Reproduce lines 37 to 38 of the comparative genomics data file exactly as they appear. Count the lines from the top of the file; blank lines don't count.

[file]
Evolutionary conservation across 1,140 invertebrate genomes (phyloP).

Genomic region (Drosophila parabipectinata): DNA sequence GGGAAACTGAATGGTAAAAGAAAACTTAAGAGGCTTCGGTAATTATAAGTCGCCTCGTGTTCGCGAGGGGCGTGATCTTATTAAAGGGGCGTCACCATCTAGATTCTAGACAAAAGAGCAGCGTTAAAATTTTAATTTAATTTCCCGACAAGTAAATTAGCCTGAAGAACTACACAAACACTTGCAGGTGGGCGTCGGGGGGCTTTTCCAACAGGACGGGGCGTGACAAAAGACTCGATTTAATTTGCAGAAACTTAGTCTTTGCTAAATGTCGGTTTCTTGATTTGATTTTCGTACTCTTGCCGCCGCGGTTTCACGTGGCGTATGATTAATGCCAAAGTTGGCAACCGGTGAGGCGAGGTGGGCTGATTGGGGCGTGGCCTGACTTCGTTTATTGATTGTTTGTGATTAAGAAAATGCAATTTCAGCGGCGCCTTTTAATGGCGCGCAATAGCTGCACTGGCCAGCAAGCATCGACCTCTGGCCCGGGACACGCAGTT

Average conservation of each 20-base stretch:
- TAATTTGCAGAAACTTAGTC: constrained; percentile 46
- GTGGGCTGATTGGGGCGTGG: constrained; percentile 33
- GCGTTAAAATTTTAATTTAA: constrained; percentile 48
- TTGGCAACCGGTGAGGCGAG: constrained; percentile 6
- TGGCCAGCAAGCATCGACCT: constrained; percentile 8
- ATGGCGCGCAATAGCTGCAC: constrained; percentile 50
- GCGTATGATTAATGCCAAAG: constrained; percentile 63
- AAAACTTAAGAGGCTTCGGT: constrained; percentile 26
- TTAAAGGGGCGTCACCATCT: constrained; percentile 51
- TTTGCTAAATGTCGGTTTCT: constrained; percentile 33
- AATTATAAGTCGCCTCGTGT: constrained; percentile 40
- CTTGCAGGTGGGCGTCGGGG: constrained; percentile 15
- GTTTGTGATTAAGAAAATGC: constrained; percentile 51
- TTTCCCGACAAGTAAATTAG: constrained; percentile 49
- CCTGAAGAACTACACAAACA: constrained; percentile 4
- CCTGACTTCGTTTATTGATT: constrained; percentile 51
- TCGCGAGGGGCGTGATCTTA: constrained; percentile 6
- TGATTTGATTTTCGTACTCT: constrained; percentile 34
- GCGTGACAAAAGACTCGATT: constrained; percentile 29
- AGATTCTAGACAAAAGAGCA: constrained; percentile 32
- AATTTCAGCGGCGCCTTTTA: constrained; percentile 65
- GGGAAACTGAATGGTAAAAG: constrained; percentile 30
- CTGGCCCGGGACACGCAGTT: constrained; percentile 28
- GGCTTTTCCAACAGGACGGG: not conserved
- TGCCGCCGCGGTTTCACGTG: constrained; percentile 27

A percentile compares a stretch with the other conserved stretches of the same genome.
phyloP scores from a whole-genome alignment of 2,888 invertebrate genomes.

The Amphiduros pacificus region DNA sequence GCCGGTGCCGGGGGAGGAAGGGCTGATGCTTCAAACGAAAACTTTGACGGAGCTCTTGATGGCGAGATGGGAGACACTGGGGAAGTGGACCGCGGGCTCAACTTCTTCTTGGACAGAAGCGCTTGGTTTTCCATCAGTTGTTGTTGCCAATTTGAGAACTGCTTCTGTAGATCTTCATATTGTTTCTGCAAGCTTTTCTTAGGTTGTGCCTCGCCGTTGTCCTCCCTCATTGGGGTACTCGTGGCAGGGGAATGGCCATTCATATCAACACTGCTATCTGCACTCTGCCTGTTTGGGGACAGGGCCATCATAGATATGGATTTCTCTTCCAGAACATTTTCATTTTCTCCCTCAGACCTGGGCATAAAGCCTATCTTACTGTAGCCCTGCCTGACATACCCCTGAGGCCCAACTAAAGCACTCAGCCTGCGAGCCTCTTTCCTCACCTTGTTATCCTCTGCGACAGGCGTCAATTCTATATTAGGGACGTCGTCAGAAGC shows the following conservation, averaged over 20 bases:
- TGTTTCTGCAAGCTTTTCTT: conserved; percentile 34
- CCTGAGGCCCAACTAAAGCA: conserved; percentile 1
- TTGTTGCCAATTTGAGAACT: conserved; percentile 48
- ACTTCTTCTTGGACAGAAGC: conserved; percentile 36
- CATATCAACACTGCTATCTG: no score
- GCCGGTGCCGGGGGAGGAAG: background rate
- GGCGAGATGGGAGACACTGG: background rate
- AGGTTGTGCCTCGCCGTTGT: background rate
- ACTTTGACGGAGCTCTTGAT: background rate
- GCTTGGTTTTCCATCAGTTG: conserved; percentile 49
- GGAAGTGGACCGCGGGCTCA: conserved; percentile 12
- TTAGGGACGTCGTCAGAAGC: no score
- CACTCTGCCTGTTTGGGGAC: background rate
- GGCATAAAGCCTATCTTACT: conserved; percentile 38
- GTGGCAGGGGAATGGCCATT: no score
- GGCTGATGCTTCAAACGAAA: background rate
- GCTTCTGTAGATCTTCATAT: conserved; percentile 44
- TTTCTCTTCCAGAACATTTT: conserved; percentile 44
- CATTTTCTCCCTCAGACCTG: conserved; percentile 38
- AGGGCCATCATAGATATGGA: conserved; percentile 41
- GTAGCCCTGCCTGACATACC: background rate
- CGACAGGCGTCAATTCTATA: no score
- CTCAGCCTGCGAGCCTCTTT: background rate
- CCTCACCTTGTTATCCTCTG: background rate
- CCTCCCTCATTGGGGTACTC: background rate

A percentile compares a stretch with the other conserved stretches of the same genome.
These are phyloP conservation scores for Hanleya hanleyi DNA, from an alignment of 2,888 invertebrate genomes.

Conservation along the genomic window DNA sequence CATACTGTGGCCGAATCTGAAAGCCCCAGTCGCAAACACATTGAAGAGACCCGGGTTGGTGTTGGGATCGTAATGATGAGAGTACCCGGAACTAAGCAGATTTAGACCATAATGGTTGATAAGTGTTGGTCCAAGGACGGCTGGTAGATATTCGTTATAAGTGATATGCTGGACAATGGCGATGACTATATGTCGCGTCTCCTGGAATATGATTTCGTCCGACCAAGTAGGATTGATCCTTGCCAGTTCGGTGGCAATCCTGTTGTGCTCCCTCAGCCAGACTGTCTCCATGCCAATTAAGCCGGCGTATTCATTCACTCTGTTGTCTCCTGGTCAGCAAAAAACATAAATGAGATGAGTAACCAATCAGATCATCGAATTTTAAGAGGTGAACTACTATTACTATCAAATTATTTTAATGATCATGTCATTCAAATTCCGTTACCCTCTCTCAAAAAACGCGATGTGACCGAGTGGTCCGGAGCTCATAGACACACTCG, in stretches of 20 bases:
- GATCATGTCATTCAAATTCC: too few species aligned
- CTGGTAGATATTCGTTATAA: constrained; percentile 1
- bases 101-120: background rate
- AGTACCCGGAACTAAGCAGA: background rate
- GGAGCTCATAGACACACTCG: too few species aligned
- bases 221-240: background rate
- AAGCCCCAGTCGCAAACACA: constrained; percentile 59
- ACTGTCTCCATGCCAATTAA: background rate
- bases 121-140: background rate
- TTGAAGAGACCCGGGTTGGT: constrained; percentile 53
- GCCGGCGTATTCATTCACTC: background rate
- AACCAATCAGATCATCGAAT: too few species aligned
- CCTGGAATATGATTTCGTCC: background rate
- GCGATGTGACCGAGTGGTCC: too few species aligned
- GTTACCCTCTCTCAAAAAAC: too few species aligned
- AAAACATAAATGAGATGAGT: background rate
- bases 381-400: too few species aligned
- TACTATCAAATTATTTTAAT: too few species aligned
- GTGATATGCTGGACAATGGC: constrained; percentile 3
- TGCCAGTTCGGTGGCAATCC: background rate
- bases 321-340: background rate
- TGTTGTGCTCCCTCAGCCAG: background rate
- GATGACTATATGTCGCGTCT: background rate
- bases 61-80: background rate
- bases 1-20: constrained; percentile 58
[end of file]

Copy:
- GCCGGTGCCGGGGGAGGAAG: background rate
- GGCGAGATGGGAGACACTGG: background rate